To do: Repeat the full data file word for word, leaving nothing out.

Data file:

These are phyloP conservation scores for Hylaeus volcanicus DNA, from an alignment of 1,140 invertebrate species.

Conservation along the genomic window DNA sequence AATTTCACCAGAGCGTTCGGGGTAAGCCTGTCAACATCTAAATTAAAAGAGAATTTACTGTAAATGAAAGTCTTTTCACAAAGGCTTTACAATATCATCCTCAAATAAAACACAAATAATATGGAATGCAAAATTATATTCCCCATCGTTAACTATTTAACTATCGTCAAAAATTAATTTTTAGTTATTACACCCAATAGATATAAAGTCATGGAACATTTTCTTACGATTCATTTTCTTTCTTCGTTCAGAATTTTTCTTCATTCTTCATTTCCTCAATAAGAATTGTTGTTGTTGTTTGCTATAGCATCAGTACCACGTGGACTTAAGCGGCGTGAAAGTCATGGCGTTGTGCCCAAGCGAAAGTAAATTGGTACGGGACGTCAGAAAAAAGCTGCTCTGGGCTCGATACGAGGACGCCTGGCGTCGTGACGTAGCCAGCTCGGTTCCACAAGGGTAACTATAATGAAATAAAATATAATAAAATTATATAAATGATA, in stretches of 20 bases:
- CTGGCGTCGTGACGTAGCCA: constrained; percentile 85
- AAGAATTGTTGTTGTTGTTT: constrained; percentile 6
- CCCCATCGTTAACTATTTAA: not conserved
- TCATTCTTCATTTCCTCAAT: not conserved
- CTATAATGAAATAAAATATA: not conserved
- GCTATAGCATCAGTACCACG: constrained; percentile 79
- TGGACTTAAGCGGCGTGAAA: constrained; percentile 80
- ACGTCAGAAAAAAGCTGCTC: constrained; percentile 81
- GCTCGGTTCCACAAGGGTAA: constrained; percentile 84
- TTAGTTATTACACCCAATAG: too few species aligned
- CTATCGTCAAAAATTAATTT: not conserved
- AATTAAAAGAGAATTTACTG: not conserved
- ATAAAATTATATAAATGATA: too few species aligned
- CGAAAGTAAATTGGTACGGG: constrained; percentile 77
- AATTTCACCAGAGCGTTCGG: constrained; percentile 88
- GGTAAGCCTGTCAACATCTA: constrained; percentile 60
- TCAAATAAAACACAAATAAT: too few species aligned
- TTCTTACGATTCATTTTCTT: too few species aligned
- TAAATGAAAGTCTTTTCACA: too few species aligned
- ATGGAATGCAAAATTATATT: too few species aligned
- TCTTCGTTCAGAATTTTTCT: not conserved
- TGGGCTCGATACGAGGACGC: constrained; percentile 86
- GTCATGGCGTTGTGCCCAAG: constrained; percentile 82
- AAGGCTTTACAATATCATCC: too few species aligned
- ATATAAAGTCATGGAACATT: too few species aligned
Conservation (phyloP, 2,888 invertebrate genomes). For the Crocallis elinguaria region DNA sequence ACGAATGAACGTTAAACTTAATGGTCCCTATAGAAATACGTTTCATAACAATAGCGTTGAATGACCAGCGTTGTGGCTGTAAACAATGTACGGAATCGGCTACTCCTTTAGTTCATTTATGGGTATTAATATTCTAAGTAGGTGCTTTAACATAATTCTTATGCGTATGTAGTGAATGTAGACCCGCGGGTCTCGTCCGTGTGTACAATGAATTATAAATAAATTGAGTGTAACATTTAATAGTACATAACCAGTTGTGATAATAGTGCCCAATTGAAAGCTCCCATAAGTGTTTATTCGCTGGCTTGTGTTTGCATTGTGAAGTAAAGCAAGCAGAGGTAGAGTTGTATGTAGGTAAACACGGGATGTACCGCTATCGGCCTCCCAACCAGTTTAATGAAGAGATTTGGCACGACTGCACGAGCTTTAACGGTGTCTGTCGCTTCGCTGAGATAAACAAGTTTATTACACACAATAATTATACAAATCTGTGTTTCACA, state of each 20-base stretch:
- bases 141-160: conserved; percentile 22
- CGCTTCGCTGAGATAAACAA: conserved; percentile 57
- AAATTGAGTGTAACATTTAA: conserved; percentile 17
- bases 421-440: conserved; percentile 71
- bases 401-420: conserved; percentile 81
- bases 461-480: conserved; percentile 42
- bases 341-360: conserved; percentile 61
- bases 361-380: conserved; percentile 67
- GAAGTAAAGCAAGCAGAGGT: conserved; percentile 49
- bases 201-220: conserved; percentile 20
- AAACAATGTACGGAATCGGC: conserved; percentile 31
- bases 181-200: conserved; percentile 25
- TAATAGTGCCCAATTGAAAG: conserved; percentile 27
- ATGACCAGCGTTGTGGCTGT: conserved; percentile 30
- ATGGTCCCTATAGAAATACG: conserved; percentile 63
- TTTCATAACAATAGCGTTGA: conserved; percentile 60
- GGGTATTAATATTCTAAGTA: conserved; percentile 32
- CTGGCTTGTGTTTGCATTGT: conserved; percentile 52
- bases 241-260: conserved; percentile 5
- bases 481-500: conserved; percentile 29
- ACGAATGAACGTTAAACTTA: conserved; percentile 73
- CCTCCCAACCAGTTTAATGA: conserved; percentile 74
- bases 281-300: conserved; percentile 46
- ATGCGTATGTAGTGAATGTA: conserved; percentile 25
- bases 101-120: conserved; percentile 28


These are phyloP conservation scores for Hylaeus volcanicus DNA, from an alignment of 1,140 invertebrate species.

Conservation along the genomic window DNA sequence AATTTCACCAGAGCGTTCGGGGTAAGCCTGTCAACATCTAAATTAAAAGAGAATTTACTGTAAATGAAAGTCTTTTCACAAAGGCTTTACAATATCATCCTCAAATAAAACACAAATAATATGGAATGCAAAATTATATTCCCCATCGTTAACTATTTAACTATCGTCAAAAATTAATTTTTAGTTATTACACCCAATAGATATAAAGTCATGGAACATTTTCTTACGATTCATTTTCTTTCTTCGTTCAGAATTTTTCTTCATTCTTCATTTCCTCAATAAGAATTGTTGTTGTTGTTTGCTATAGCATCAGTACCACGTGGACTTAAGCGGCGTGAAAGTCATGGCGTTGTGCCCAAGCGAAAGTAAATTGGTACGGGACGTCAGAAAAAAGCTGCTCTGGGCTCGATACGAGGACGCCTGGCGTCGTGACGTAGCCAGCTCGGTTCCACAAGGGTAACTATAATGAAATAAAATATAATAAAATTATATAAATGATA, in stretches of 20 bases:
- CTGGCGTCGTGACGTAGCCA: constrained; percentile 85
- AAGAATTGTTGTTGTTGTTT: constrained; percentile 6
- CCCCATCGTTAACTATTTAA: not conserved
- TCATTCTTCATTTCCTCAAT: not conserved
- CTATAATGAAATAAAATATA: not conserved
- GCTATAGCATCAGTACCACG: constrained; percentile 79
- TGGACTTAAGCGGCGTGAAA: constrained; percentile 80
- ACGTCAGAAAAAAGCTGCTC: constrained; percentile 81
- GCTCGGTTCCACAAGGGTAA: constrained; percentile 84
- TTAGTTATTACACCCAATAG: too few species aligned
- CTATCGTCAAAAATTAATTT: not conserved
- AATTAAAAGAGAATTTACTG: not conserved
- ATAAAATTATATAAATGATA: too few species aligned
- CGAAAGTAAATTGGTACGGG: constrained; percentile 77
- AATTTCACCAGAGCGTTCGG: constrained; percentile 88
- GGTAAGCCTGTCAACATCTA: constrained; percentile 60
- TCAAATAAAACACAAATAAT: too few species aligned
- TTCTTACGATTCATTTTCTT: too few species aligned
- TAAATGAAAGTCTTTTCACA: too few species aligned
- ATGGAATGCAAAATTATATT: too few species aligned
- TCTTCGTTCAGAATTTTTCT: not conserved
- TGGGCTCGATACGAGGACGC: constrained; percentile 86
- GTCATGGCGTTGTGCCCAAG: constrained; percentile 82
- AAGGCTTTACAATATCATCC: too few species aligned
- ATATAAAGTCATGGAACATT: too few species aligned
Conservation (phyloP, 2,888 invertebrate genomes). For the Crocallis elinguaria region DNA sequence ACGAATGAACGTTAAACTTAATGGTCCCTATAGAAATACGTTTCATAACAATAGCGTTGAATGACCAGCGTTGTGGCTGTAAACAATGTACGGAATCGGCTACTCCTTTAGTTCATTTATGGGTATTAATATTCTAAGTAGGTGCTTTAACATAATTCTTATGCGTATGTAGTGAATGTAGACCCGCGGGTCTCGTCCGTGTGTACAATGAATTATAAATAAATTGAGTGTAACATTTAATAGTACATAACCAGTTGTGATAATAGTGCCCAATTGAAAGCTCCCATAAGTGTTTATTCGCTGGCTTGTGTTTGCATTGTGAAGTAAAGCAAGCAGAGGTAGAGTTGTATGTAGGTAAACACGGGATGTACCGCTATCGGCCTCCCAACCAGTTTAATGAAGAGATTTGGCACGACTGCACGAGCTTTAACGGTGTCTGTCGCTTCGCTGAGATAAACAAGTTTATTACACACAATAATTATACAAATCTGTGTTTCACA, state of each 20-base stretch:
- bases 141-160: conserved; percentile 22
- CGCTTCGCTGAGATAAACAA: conserved; percentile 57
- AAATTGAGTGTAACATTTAA: conserved; percentile 17
- bases 421-440: conserved; percentile 71
- bases 401-420: conserved; percentile 81
- bases 461-480: conserved; percentile 42
- bases 341-360: conserved; percentile 61
- bases 361-380: conserved; percentile 67
- GAAGTAAAGCAAGCAGAGGT: conserved; percentile 49
- bases 201-220: conserved; percentile 20
- AAACAATGTACGGAATCGGC: conserved; percentile 31
- bases 181-200: conserved; percentile 25
- TAATAGTGCCCAATTGAAAG: conserved; percentile 27
- ATGACCAGCGTTGTGGCTGT: conserved; percentile 30
- ATGGTCCCTATAGAAATACG: conserved; percentile 63
- TTTCATAACAATAGCGTTGA: conserved; percentile 60
- GGGTATTAATATTCTAAGTA: conserved; percentile 32
- CTGGCTTGTGTTTGCATTGT: conserved; percentile 52
- bases 241-260: conserved; percentile 5
- bases 481-500: conserved; percentile 29
- ACGAATGAACGTTAAACTTA: conserved; percentile 73
- CCTCCCAACCAGTTTAATGA: conserved; percentile 74
- bases 281-300: conserved; percentile 46
- ATGCGTATGTAGTGAATGTA: conserved; percentile 25
- bases 101-120: conserved; percentile 28